Man creates artwork from fieldstone
John Anderson dearly loved rocks, judging by his lifetime of work with them. It wouldn’t be surprising if his mother had to empty his childhood pants pockets of stones before she washed his clothes, nor is it surprising he chose a career in stone masonry.
But the true test of his partiality exists yet today in the creative and beautiful work he performed with rocks – mere fieldstones – erecting exquisite functional edifices, making Rugby – and all of North Dakota – the richer for it.
A bit of history
John E. Anderson homesteaded near Rugby in 1900. While driving his matched team of bays pulling horse-drawn hearses to funerals for director W. J. Holbrook, he became interested in that profession.
After obtaining his embalming license, Anderson bought Holbrook’s business in 1921 and started the Anderson Funeral Home, now the oldest business in Rugby. By this time, he had heard complaints of farmers south of town quailing about the large number of rocks in their fields, breaking machinery and causing extra work.
Anderson had rocks on his homestead, too. But instead of viewing them as problems, he began to see all the area rocks as a solution. He needed a new funeral home, so he came up with the wild idea to build one – out of fieldstones. And not just any building, but a unique and artistic one.
“John was an out-of-the-box thinker, so that’s how that idea came about,” says Hallie Anderson, fourth-generation Anderson Funeral Home director.
In the early 1930s, he announced his intention to build the funeral home out of fieldstone.
“When I was young, I heard about John from my mother. She said he was such a people person,” says Sharon Anderson-Stork, Hallie’s mother. “He drove around to the farms and visited, wanting to know everybody. He helped many farmers and community people whenever he could, no matter who they were, which made him a very well-liked man in the county. So, people were willing to help him with the rocks.”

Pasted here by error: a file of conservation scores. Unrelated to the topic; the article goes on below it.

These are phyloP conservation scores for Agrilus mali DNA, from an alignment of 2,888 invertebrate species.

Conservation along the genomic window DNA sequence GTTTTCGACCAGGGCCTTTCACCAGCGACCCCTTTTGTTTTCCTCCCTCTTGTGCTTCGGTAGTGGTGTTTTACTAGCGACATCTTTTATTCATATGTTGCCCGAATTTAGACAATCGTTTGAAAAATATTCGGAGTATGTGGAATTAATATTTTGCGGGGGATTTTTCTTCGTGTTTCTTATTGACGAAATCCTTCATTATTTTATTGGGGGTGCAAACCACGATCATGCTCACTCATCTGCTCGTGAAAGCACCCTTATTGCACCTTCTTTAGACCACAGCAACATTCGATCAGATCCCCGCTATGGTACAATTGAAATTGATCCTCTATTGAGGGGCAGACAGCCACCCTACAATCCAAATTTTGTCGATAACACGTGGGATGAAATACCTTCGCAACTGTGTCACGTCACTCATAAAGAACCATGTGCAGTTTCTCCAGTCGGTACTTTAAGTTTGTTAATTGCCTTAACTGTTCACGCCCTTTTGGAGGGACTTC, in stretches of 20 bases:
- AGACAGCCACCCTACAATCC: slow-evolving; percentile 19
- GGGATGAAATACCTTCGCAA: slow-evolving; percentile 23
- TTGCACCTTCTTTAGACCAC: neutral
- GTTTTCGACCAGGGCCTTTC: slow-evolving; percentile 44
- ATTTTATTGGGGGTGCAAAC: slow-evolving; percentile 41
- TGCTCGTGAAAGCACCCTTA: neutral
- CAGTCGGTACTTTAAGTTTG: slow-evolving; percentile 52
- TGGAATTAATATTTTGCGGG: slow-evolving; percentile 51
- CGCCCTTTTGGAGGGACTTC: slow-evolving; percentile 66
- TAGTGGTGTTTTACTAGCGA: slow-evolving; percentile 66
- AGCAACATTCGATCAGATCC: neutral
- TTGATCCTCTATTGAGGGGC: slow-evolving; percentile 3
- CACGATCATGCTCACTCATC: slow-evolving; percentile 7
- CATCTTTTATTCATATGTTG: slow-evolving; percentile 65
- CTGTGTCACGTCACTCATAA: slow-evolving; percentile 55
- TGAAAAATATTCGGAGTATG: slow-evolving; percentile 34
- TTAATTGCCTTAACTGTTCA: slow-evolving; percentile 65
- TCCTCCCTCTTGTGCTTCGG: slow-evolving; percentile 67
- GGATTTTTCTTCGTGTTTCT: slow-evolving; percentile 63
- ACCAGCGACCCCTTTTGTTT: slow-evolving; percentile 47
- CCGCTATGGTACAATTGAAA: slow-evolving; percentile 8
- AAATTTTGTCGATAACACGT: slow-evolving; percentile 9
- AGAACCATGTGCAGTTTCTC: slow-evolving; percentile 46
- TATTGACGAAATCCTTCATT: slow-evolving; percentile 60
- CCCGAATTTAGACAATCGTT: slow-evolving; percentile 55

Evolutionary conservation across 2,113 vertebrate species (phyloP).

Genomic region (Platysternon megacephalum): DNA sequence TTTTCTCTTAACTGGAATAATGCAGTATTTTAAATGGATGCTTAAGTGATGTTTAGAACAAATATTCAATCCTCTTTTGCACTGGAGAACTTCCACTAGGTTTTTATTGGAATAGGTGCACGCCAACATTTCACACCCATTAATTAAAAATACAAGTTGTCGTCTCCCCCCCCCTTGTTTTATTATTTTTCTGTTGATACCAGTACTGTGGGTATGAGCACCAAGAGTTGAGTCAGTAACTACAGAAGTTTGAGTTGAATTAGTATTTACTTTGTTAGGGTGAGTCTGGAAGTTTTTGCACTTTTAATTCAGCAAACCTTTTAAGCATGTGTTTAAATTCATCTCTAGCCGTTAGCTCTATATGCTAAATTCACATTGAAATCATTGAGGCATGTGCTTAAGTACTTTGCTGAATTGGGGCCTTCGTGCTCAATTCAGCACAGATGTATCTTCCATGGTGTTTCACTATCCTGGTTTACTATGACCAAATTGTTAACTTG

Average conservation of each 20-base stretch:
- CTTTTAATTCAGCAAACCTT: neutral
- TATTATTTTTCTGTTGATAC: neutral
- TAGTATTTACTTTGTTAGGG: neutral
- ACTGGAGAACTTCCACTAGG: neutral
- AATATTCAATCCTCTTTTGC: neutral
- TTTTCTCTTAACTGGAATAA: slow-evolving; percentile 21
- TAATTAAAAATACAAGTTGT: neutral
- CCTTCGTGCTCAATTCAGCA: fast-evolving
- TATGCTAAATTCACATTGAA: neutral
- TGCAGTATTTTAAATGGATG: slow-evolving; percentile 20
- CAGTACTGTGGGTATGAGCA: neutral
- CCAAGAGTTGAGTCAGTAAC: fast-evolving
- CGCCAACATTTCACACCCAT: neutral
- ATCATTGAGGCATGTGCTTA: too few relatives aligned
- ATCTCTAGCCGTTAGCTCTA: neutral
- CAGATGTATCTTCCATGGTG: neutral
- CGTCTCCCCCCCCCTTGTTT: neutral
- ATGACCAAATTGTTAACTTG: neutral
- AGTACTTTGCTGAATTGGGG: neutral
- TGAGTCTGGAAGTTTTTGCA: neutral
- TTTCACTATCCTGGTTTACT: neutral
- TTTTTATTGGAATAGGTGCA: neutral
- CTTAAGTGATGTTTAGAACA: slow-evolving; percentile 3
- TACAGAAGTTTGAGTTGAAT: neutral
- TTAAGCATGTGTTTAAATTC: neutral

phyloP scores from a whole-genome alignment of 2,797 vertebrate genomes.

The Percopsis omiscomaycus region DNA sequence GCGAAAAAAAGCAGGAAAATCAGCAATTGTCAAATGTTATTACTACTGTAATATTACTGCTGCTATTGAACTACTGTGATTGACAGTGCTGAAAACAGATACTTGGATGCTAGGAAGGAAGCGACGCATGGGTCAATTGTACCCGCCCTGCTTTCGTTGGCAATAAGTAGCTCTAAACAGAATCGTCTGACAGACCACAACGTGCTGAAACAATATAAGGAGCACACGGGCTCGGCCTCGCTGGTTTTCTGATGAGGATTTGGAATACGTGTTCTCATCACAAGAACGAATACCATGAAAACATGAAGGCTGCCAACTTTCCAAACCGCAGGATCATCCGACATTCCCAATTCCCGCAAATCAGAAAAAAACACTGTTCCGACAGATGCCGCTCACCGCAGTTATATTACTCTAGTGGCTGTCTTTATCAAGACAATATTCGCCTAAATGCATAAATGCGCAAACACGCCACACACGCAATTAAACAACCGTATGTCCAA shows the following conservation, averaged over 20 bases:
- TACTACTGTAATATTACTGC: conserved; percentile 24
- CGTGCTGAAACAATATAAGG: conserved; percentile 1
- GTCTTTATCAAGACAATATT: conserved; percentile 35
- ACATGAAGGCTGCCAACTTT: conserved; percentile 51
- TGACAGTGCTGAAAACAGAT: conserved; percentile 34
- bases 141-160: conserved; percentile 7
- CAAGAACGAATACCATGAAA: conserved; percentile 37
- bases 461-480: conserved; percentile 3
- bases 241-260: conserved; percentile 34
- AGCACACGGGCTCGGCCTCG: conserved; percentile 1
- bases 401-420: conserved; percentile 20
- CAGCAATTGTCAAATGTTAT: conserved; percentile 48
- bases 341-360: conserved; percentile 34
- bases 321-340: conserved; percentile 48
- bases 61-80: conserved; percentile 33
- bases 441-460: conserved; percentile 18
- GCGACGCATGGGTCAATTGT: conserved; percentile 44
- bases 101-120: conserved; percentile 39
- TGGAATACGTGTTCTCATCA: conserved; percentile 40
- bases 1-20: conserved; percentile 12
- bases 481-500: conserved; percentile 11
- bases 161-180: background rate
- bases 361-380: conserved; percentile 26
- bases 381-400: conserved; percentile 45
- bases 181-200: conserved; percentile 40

There were many rockpiles around, plus farmers and friends picked rocks off the fields and brought them to John – many thousands, judging by the number of rocks needed to make just a couple of walls of the buildings.
John picked fieldstones, too.
“He went out to the farms, loaded them up and brought them to town, too. His son, Harold, helped as well, and the farmers were very happy to get rid of their rocks,” Sharon says.
By the mid-1930s, John followed through on his idea. He designed the funeral home’s structure, used his own masonry experience to construct it and finished it in 1936.
“He built most of it himself,” Sharon says.
|Fourth-generation funeral director Hallie Anderson, her mother, Sharon Anderson-Stork, and Jon Stork of Anderson Funeral Home in Rugby sit on one of the walls John Anderson created of fieldstone almost 90 years ago. Over 600 fieldstones can be counted on the single front wall of the funeral home seen in the background, giving a sense of the large number of stones used in John Anderson’s works.
Photo by Konnor Anderson
More to come
John’s creativity didn’t end there. On the lot east of the funeral home, he made a second building out of fieldstone – even more stunning than the funeral home – a house for his son, Harold.
Further east, John built a second house of fieldstone for his son, Willard – a mirror image of Harold’s and just as eye-catching.
And when he was done, John built house number four for himself – an artistic round home of fieldstone. Though created of common fieldstones, the houses are beautiful works of art.
“I grew up here in Rugby, and before I was an Anderson, I remember my mom’s friendship group said that John built that house with no corners, because he didn’t want to be cornered,” Sharon says. “I don’t understand it all, but it is one of the odd things they talked about.”
Significance for many
Growing up, Hallie didn’t realize the fieldstone creations held special significance to people in Rugby and the surrounding area.
“I took them for granted. The house next door was just Grandma’s house to come to for a picnic in the summer between the two houses,” she says.
Hallie learned how significant the buildings were after moving back to Rugby in 2010, and later, working in the funeral home.